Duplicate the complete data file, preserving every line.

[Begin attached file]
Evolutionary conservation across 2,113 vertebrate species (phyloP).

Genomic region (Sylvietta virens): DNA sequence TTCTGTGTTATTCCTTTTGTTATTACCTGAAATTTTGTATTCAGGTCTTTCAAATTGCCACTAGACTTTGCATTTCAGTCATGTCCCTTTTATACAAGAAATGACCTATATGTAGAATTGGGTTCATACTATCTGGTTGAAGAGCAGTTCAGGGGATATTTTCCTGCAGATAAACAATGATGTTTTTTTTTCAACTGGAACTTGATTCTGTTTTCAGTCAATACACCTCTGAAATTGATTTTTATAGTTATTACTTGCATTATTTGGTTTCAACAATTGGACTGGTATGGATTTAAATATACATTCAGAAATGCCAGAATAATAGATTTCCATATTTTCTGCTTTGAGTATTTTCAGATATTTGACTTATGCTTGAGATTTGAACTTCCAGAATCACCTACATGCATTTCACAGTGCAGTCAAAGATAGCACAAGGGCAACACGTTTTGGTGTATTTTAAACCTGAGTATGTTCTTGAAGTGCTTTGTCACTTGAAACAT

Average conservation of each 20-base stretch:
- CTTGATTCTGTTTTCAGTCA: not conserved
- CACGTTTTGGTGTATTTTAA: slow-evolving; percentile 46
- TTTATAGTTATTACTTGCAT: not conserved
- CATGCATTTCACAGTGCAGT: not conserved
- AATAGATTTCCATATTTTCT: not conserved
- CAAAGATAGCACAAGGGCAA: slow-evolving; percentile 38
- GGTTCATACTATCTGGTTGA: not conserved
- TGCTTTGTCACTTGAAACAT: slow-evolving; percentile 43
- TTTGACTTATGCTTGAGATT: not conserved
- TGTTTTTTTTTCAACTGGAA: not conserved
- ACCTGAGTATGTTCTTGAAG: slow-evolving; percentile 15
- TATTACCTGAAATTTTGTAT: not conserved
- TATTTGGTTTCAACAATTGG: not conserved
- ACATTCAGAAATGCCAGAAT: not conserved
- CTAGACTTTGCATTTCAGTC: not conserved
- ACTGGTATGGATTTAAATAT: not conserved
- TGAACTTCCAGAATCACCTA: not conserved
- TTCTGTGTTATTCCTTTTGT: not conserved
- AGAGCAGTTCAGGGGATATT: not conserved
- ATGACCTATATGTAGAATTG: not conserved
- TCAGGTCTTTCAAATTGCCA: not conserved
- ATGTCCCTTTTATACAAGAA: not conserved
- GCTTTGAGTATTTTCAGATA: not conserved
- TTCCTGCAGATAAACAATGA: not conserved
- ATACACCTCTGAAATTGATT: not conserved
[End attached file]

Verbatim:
Evolutionary conservation across 2,113 vertebrate species (phyloP).

Genomic region (Sylvietta virens): DNA sequence TTCTGTGTTATTCCTTTTGTTATTACCTGAAATTTTGTATTCAGGTCTTTCAAATTGCCACTAGACTTTGCATTTCAGTCATGTCCCTTTTATACAAGAAATGACCTATATGTAGAATTGGGTTCATACTATCTGGTTGAAGAGCAGTTCAGGGGATATTTTCCTGCAGATAAACAATGATGTTTTTTTTTCAACTGGAACTTGATTCTGTTTTCAGTCAATACACCTCTGAAATTGATTTTTATAGTTATTACTTGCATTATTTGGTTTCAACAATTGGACTGGTATGGATTTAAATATACATTCAGAAATGCCAGAATAATAGATTTCCATATTTTCTGCTTTGAGTATTTTCAGATATTTGACTTATGCTTGAGATTTGAACTTCCAGAATCACCTACATGCATTTCACAGTGCAGTCAAAGATAGCACAAGGGCAACACGTTTTGGTGTATTTTAAACCTGAGTATGTTCTTGAAGTGCTTTGTCACTTGAAACAT

Average conservation of each 20-base stretch:
- CTTGATTCTGTTTTCAGTCA: not conserved
- CACGTTTTGGTGTATTTTAA: slow-evolving; percentile 46
- TTTATAGTTATTACTTGCAT: not conserved
- CATGCATTTCACAGTGCAGT: not conserved
- AATAGATTTCCATATTTTCT: not conserved
- CAAAGATAGCACAAGGGCAA: slow-evolving; percentile 38
- GGTTCATACTATCTGGTTGA: not conserved
- TGCTTTGTCACTTGAAACAT: slow-evolving; percentile 43
- TTTGACTTATGCTTGAGATT: not conserved
- TGTTTTTTTTTCAACTGGAA: not conserved
- ACCTGAGTATGTTCTTGAAG: slow-evolving; percentile 15
- TATTACCTGAAATTTTGTAT: not conserved
- TATTTGGTTTCAACAATTGG: not conserved
- ACATTCAGAAATGCCAGAAT: not conserved
- CTAGACTTTGCATTTCAGTC: not conserved
- ACTGGTATGGATTTAAATAT: not conserved
- TGAACTTCCAGAATCACCTA: not conserved
- TTCTGTGTTATTCCTTTTGT: not conserved
- AGAGCAGTTCAGGGGATATT: not conserved
- ATGACCTATATGTAGAATTG: not conserved
- TCAGGTCTTTCAAATTGCCA: not conserved
- ATGTCCCTTTTATACAAGAA: not conserved
- GCTTTGAGTATTTTCAGATA: not conserved
- TTCCTGCAGATAAACAATGA: not conserved
- ATACACCTCTGAAATTGATT: not conserved